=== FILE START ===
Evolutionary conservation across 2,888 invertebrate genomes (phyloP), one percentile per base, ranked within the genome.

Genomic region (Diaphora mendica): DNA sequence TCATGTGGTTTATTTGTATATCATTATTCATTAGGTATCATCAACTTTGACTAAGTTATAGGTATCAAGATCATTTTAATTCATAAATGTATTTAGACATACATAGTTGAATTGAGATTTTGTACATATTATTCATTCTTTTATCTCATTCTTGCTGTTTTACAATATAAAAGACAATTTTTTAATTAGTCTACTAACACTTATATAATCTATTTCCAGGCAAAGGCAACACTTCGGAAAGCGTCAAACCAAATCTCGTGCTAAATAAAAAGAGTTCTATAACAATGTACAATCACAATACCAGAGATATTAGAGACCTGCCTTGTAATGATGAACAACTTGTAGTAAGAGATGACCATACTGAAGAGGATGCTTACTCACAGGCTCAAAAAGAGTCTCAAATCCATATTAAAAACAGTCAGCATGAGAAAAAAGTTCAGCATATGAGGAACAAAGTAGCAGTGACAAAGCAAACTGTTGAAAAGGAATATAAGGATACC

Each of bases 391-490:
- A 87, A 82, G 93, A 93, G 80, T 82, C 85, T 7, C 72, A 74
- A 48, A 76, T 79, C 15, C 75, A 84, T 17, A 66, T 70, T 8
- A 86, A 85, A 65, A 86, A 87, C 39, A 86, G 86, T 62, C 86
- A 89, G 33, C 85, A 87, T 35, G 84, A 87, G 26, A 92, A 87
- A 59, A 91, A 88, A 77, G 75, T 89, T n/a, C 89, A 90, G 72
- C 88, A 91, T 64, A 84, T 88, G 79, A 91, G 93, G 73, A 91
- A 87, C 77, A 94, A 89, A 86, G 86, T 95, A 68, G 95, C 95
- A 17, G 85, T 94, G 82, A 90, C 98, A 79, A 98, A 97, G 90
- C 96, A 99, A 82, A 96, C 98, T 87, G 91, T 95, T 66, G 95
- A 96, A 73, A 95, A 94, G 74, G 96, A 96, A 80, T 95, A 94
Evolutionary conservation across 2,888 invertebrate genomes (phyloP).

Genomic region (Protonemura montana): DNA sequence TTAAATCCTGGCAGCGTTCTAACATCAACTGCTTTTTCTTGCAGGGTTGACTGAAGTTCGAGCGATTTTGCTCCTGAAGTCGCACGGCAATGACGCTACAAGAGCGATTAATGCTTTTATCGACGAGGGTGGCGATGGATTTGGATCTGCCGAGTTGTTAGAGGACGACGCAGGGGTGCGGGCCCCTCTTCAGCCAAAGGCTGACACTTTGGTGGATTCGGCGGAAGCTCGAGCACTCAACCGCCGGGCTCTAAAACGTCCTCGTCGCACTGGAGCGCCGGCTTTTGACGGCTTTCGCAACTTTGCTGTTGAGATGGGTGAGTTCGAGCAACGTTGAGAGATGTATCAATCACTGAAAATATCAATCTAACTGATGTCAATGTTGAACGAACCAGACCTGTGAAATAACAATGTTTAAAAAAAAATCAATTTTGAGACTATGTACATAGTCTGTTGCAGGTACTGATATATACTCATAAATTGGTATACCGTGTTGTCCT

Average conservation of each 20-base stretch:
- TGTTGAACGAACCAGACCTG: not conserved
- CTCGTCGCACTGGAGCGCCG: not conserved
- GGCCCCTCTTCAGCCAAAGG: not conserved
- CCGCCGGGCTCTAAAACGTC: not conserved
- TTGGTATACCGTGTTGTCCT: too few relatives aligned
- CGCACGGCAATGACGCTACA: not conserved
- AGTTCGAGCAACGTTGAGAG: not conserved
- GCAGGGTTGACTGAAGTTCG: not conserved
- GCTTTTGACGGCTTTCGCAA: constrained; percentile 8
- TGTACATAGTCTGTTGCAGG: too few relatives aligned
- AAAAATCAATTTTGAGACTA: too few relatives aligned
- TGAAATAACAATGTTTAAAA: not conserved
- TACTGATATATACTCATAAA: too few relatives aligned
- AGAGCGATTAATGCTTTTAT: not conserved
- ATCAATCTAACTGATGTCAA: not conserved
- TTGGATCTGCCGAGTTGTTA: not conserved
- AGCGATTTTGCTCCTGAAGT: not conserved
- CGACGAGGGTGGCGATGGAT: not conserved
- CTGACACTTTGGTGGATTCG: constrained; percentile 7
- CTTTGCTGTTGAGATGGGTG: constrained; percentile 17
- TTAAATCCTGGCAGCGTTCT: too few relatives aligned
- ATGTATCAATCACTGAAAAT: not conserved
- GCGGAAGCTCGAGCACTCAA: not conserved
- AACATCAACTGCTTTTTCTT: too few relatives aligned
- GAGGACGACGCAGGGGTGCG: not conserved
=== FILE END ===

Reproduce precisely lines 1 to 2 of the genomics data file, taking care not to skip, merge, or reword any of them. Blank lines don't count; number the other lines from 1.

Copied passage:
Evolutionary conservation across 2,888 invertebrate genomes (phyloP), one percentile per base, ranked within the genome.

Genomic region (Diaphora mendica): DNA sequence TCATGTGGTTTATTTGTATATCATTATTCATTAGGTATCATCAACTTTGACTAAGTTATAGGTATCAAGATCATTTTAATTCATAAATGTATTTAGACATACATAGTTGAATTGAGATTTTGTACATATTATTCATTCTTTTATCTCATTCTTGCTGTTTTACAATATAAAAGACAATTTTTTAATTAGTCTACTAACACTTATATAATCTATTTCCAGGCAAAGGCAACACTTCGGAAAGCGTCAAACCAAATCTCGTGCTAAATAAAAAGAGTTCTATAACAATGTACAATCACAATACCAGAGATATTAGAGACCTGCCTTGTAATGATGAACAACTTGTAGTAAGAGATGACCATACTGAAGAGGATGCTTACTCACAGGCTCAAAAAGAGTCTCAAATCCATATTAAAAACAGTCAGCATGAGAAAAAAGTTCAGCATATGAGGAACAAAGTAGCAGTGACAAAGCAAACTGTTGAAAAGGAATATAAGGATACC